About a year and a half ago, Food Curated came out with a video profiling the bread and butter of Dan Richer, the owner of Razza Pizza Artigianale. Given my carbohydrate proclivities, it was only a matter of time before I made a visit. The matter of time must be considered not because I am always busy, but because Razza is in Jersey City. The act of going to another borough and crossing the water barrier on personal time can be big, I’ve noticed, for those who live in New York, whether they live in Manhattan, Brooklyn, Queens, The Bronx, or Staten Island. That is, the mental barrier is much more of a challenge than the time or effort for transport. Making the commute for work is usually non-negotiable, but commuting for a restaurant can be a harder sell, especially if you’ve settled in a neighbourhood that has everything you could ever want. Leaving that cocoon to meet up with a friend from another neighbourhood, let alone the consideration of leaving just to try a restaurant, isn’t always easy. I get that. But as someone who doesn’t live near friends or restaurants I’m into, I have no problem with the cross-borough commute most of the time. Crossing state lines, though?
What’s funny is that it’s quicker for me to get to Razza from the Upper West Side than it is to get to Roberta’s in Bushwick. I did have to pay $5 extra in transit costs, but that’s negligible for a night out. A friend and I went last fall, had the bread and butter, had the pizza, and really enjoyed ourselves. I remember being impressed with the atmosphere, as it was comfortable but more elegant than just a corner pizza place—brick and wood, kind of dark with candles, open pizza oven prep area, small bar. The service was friendly. The food delivered. We loved the naturally leavened bread and cultured butter. It had a beautiful, dark crust and a chewy, hole-filled interior. The richness of the butter was (of course) a perfect foil for the natural tang of the sourdough. We liked our pizza and were impressed enough overall to say that we definitely wanted to come back. The wait on a Friday night was about an hour, but we easily found a spot to stand with a drink and weren’t squished by a crazy crowd.
Fast forward a year and we still hadn’t been back. I think the state barrier played more of a role than I thought it ever would despite the easy access, or maybe it was just easier to fulfill bread and pizza cravings at places that felt closer to home. But I still sometimes cursed myself for forgetting about it. More recently, Katie Parla posted a photo indicating that she thought it was the best pizza in the area, and I felt the need to get me and my friend back there sooner than another year. I didn’t remember the pizza being that good.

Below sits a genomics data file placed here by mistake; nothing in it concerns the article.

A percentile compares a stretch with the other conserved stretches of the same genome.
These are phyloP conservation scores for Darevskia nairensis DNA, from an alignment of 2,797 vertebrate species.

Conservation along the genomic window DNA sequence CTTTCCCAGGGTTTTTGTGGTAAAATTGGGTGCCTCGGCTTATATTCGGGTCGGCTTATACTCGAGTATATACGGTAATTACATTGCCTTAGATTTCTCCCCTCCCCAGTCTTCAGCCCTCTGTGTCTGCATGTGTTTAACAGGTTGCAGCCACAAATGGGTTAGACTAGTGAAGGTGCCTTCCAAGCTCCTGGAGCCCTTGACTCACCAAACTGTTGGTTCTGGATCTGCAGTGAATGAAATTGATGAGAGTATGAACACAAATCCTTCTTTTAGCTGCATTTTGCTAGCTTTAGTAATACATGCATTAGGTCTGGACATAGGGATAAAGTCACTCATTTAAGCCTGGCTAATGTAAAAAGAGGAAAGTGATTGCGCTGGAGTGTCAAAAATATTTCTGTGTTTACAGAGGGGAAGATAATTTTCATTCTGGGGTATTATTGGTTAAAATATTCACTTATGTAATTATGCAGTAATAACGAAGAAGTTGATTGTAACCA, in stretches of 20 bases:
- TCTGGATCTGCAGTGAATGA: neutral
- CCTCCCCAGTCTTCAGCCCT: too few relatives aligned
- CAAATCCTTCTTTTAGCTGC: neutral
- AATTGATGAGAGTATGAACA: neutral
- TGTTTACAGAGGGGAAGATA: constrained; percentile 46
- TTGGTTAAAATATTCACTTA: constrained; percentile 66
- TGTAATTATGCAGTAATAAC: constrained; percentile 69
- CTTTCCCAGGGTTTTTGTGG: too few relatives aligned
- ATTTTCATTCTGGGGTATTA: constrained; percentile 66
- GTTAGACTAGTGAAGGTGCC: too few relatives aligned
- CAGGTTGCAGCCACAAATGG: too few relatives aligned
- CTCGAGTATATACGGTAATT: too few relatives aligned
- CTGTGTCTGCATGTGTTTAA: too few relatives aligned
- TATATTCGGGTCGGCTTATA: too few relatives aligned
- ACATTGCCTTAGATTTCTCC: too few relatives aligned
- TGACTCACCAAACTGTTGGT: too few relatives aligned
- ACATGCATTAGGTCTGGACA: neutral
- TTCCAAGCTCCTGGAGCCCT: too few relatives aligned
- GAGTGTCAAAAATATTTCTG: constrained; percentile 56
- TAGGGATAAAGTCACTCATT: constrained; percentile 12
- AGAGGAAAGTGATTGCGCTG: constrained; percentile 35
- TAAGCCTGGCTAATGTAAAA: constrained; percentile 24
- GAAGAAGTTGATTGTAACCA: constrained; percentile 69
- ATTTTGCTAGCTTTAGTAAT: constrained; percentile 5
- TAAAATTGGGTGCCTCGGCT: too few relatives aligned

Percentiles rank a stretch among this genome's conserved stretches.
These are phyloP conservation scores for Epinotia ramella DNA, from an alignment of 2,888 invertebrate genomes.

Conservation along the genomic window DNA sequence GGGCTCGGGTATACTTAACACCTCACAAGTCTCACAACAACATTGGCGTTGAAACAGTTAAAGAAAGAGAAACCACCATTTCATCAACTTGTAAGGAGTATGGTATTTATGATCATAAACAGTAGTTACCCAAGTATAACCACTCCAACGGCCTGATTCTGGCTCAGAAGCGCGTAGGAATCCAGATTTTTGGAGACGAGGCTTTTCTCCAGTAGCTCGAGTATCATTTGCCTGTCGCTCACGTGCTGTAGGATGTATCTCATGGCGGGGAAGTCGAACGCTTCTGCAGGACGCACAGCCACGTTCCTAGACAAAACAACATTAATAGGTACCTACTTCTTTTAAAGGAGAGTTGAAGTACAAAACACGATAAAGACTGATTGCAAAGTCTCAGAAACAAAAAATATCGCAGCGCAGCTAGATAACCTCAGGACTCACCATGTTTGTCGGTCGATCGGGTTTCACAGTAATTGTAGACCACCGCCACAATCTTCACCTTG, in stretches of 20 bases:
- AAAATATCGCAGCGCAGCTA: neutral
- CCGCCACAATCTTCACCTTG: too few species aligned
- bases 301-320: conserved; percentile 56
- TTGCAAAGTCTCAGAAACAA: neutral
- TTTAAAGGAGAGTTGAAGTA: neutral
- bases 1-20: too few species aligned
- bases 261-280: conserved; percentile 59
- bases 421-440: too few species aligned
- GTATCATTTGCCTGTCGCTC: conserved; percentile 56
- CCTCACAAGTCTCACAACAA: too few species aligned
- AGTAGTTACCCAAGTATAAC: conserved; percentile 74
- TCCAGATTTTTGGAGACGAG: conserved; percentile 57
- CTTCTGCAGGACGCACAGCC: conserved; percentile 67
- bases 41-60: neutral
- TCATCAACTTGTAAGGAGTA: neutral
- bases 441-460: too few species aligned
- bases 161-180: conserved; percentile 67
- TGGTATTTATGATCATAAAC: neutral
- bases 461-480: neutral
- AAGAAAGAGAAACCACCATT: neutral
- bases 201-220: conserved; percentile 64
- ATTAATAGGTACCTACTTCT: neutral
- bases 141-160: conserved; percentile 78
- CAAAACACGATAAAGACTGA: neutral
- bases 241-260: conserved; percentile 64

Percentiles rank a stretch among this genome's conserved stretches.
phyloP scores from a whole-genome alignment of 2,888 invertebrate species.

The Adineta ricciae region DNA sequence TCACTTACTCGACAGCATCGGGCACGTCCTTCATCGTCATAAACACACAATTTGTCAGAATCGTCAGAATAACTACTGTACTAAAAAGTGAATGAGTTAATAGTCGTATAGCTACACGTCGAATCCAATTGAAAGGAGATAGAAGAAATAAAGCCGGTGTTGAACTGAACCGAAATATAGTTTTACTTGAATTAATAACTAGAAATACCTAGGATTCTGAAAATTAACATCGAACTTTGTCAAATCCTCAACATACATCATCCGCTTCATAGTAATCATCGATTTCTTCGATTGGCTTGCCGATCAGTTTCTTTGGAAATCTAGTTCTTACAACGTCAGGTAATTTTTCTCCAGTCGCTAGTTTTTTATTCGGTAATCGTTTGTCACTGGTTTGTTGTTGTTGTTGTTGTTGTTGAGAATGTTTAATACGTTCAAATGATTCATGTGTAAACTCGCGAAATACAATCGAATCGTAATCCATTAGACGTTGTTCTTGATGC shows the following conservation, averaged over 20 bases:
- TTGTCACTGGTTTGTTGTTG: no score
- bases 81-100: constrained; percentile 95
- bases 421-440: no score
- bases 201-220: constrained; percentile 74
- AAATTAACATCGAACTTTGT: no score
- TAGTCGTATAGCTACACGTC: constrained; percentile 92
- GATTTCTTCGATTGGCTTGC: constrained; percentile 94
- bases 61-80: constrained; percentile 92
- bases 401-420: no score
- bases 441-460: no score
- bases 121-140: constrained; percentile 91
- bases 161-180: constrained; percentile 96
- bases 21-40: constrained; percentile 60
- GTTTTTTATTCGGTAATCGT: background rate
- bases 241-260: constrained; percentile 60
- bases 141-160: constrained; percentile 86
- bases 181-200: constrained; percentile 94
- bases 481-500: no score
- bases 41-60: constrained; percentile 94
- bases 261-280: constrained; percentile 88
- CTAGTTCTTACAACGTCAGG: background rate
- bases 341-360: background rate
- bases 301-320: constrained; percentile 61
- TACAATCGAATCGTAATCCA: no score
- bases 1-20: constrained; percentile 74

We must have been too drunk in love with the bread that first time to remember anything else. Because when we started to eat our pizzas on this visit, we both thought, the pizza really is that good. I’m usually one to say “one of the best” over “the best,” so for now, I’ll just say it’s in my top three for NYC pizza. We were kind of dumbfounded at how good it was and/or how much better it was than last time. Hers’ was a red and mine a white, and the toppings were light enough to suggest an Italian tradition but bold enough to satisfy an American palate. The crust was definitely a breadmaker’s, with the chew and flavour of a naturally leavened dough apparent. I’ve had similar pizza at Co in Chelsea, owned by Sullivan Street Bakery’s Jim Lahey, but I like Razza’s better.
We had arrived famished, so we also ordered the meatballs. The bread and butter was non-negotiable and as good as last time. The meatballs were large and very tender. They just barely held their shape. While I like meatballs with a crust, ones like these that easily crumble into their sauce can be loved just as much.
When the bill came, we were even more enamoured. With two glasses of wine each, the PATH fare, and our carb-heavy feast, we were still going to be paying approximately $20 less per person than if we’d had a similar meal in the state of New York. Budget-friendly priced wine and appetizers saved the day.
Someone please hold me to my promise to return before a year is up. Require me to be your date.